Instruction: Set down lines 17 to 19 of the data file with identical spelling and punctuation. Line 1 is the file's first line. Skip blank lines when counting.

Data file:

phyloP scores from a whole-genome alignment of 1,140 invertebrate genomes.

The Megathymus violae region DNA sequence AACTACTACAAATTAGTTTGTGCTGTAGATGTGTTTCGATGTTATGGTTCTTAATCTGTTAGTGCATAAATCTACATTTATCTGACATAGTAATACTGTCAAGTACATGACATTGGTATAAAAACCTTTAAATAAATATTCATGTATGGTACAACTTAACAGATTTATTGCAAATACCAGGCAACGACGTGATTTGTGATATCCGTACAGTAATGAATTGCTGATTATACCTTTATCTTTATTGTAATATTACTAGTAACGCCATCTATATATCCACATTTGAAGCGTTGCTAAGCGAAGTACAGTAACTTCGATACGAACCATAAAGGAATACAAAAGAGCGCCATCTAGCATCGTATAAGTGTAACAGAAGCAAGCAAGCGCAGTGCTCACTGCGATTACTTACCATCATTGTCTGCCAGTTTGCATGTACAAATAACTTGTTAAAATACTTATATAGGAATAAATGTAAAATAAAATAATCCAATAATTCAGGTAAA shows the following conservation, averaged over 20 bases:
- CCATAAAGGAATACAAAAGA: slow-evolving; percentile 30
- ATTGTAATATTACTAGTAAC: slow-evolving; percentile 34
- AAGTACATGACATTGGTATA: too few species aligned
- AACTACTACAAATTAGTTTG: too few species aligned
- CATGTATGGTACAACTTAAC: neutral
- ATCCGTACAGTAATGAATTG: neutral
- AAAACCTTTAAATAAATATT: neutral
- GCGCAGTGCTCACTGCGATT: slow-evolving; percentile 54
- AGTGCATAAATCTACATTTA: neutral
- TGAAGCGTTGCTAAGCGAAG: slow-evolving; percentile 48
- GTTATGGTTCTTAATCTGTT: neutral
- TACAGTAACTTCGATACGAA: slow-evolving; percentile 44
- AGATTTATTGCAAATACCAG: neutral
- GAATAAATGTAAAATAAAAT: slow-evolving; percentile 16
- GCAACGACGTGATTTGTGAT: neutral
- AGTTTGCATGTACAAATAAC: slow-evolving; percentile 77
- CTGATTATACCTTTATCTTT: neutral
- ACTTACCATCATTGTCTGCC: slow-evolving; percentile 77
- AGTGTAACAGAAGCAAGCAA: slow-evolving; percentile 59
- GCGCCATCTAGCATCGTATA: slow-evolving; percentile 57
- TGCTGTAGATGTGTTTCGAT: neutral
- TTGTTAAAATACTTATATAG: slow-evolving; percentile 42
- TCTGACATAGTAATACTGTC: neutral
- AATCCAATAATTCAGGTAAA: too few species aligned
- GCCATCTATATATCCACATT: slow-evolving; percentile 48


- GCAACGACGTGATTTGTGAT: neutral
- AGTTTGCATGTACAAATAAC: slow-evolving; percentile 77
- CTGATTATACCTTTATCTTT: neutral